Are you an inspiring entrepreneur?
If so, you’re in good company. Experts estimate that Americans start around 627,000 new businesses each year!
The decision to become self-employed might be easy, but knowing how to become self-employed legally isn’t as obvious. What steps do you need to take to set up your business and ensure you won’t face any legal troubles?
Keep reading for our concise self-employment guide.
1. Decide on a Business Structure
Before you can become self-employed, you need to choose the type of company you want to set up. Your options include:
- Forming a sole proprietorship, a corporation, or a Limited Liability Company (LLC)
- Working as a freelancer or an independent contractor
- Opening a franchise
Each business model comes with pros and cons. For example, you may have to do less marketing if you buy into an established franchise, but you’ll need a lot of capital upfront to get started.
2. Obtain Licenses or Permits
Depending on the type of company you’re starting, you may need to get a professional license, business license, or business permit. The requirements could come from a city, county, state, or federal level.
If you’re not sure what’s required in your area or your niche, the SBA keeps a detailed list of requirements for federal licenses and permits.
3. Register Your Business Name
Once you have the legal legwork done, it’s time to choose and register your company name. Cross-reference it on the Department of State Business Registry to ensure no one else is already using the same name. (You can find this under “Corporate Name Availability.”)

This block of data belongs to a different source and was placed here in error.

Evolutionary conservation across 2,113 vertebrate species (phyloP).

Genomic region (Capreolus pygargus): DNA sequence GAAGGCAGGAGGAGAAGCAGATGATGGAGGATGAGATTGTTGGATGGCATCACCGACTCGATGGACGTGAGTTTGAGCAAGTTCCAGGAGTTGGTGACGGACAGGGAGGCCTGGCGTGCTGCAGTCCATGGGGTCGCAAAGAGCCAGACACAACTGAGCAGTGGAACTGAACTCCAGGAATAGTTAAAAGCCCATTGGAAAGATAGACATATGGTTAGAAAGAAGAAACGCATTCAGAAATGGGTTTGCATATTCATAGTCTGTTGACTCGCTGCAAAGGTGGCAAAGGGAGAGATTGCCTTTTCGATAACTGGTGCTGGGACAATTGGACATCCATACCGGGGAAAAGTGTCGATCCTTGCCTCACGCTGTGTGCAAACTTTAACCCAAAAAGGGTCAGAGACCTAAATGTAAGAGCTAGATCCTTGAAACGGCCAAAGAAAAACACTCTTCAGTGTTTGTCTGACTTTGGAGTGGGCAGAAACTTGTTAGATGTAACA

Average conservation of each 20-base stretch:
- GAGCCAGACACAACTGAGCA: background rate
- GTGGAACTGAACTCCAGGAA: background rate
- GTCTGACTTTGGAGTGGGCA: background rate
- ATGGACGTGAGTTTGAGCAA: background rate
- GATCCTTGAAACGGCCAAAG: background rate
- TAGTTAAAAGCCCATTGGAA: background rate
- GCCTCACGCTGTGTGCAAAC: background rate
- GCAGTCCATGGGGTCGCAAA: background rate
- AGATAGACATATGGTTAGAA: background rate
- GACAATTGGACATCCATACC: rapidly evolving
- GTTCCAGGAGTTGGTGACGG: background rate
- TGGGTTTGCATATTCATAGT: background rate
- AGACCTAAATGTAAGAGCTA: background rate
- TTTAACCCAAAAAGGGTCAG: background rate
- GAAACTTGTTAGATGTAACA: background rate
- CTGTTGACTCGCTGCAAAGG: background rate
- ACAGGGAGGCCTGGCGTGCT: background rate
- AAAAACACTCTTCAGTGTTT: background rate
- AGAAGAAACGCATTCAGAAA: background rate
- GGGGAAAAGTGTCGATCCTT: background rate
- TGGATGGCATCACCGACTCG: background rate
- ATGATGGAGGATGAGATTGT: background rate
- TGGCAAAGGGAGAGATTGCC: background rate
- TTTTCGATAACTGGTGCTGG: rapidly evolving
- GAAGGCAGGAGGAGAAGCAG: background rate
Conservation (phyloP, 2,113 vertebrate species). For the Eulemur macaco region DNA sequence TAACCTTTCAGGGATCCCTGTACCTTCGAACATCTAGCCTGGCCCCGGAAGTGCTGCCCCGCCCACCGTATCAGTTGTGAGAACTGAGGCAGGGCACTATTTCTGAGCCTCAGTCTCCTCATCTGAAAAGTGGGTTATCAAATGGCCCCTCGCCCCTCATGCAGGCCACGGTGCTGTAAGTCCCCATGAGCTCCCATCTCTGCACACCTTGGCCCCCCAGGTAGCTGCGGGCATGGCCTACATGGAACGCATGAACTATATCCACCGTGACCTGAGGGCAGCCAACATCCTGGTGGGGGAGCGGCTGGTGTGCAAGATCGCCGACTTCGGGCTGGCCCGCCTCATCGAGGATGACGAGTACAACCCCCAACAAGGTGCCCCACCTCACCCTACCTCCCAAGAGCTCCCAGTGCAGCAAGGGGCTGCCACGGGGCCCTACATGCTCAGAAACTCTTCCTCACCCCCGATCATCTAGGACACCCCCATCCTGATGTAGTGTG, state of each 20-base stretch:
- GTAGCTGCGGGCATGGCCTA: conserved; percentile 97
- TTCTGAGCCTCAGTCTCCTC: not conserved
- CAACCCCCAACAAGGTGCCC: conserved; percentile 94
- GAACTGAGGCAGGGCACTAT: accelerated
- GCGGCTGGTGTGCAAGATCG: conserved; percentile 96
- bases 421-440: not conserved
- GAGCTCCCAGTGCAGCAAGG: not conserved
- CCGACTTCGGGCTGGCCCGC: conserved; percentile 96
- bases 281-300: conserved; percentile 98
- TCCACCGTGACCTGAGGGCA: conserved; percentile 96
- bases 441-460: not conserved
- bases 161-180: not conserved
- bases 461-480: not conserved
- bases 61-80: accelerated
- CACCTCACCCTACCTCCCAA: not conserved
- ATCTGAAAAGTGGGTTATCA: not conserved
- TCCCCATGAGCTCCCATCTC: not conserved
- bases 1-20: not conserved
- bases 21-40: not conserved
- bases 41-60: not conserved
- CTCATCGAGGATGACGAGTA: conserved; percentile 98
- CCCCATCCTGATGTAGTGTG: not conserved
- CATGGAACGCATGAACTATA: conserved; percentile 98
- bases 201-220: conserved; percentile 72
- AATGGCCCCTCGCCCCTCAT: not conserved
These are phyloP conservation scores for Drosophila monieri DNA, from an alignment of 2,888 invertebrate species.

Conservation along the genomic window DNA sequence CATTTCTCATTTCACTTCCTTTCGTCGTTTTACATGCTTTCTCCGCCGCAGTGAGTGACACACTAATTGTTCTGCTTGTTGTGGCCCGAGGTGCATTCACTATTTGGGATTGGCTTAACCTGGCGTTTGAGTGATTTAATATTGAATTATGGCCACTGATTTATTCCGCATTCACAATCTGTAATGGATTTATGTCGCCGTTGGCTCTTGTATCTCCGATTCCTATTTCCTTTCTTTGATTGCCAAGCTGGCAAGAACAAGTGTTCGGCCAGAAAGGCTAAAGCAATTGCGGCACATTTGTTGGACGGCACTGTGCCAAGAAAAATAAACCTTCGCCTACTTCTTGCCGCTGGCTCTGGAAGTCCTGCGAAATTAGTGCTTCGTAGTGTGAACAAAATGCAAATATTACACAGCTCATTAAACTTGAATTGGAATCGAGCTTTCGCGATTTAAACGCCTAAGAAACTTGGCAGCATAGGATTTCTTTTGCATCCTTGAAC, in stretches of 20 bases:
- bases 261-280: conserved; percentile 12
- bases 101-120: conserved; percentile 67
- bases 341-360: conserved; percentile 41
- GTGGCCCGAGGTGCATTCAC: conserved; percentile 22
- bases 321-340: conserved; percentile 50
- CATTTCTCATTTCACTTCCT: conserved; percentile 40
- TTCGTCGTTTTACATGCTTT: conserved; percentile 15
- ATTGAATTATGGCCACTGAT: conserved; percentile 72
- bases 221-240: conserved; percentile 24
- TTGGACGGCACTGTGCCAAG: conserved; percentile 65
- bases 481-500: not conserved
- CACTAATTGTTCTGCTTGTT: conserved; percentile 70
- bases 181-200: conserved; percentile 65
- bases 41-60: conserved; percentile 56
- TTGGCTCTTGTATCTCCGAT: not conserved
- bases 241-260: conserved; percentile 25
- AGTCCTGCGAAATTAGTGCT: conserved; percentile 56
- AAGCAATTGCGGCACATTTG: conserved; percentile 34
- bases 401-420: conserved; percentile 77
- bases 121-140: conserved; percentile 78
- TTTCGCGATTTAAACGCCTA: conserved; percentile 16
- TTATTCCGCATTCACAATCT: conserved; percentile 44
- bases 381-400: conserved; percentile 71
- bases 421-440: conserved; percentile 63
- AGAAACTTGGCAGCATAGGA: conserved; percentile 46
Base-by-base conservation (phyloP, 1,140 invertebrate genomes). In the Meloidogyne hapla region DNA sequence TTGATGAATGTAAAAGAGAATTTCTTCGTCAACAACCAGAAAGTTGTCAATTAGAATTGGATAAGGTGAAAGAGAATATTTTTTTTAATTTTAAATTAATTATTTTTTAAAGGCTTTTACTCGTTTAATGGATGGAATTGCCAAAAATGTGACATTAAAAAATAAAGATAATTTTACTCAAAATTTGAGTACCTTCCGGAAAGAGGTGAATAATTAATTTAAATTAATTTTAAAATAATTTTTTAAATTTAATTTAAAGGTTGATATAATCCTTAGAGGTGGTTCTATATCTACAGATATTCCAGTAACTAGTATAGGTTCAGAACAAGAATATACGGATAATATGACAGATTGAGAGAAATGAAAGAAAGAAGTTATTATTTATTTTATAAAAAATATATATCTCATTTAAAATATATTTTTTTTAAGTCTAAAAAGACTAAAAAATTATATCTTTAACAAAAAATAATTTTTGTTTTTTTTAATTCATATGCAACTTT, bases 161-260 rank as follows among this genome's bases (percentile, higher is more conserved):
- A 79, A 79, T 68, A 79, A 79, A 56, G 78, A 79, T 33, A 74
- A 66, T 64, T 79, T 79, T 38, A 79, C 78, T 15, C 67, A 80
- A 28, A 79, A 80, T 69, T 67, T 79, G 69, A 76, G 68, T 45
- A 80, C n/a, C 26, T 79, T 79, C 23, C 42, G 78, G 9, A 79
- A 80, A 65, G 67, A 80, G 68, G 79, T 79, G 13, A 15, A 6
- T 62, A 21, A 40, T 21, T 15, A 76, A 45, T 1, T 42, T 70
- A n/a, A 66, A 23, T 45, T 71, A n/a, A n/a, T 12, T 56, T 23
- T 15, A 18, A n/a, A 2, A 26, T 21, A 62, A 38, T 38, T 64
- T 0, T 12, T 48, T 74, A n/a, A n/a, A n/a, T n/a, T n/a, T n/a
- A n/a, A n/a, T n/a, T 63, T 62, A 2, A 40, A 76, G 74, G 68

After you’ve verified that your business name is available, register it through the Department of State’s website. You’ll also want to log into your state’s Department of Revenue site and register there if you plan to sell goods or collect sales tax.
4. Get Your EIN
You’ll need an Employer Identification Number (EIN) if:
- Your company includes more than one member or owner
- You plan to hire one or more employees
- You prefer to be taxed as a corporation
As this page explains, you’ll need your EIN when you start hiring and paying employees — even if they’re independent contractors. You can get a free EIN through the official IRS website.
5. Pay Your Business Taxes
Speaking of taxes, the law requires that self-employed people pay quarterly estimated taxes during the year. These deadlines fall on:
- April 15th
- June 15th
- September 15th
- January 15th
Track your income and expenses and then use a 1040 ES form to pay your quarterly taxes. If you’re an independent contractor, you’ll receive your income information on a 1099-MISC from your employer (and you’re still required to pay quarterly taxes).
Now You Know How to Become Self-Employed Legally
Becoming self-employed is a big (and exciting) decision to make.
Before you take the leap, make sure you understand exactly how to become self-employed legally. If you do, you won’t have anything to worry about besides growing your company!
Looking for more great business and startup advice? Our blog has plenty of great posts on the subject, so stick around and keep browsing.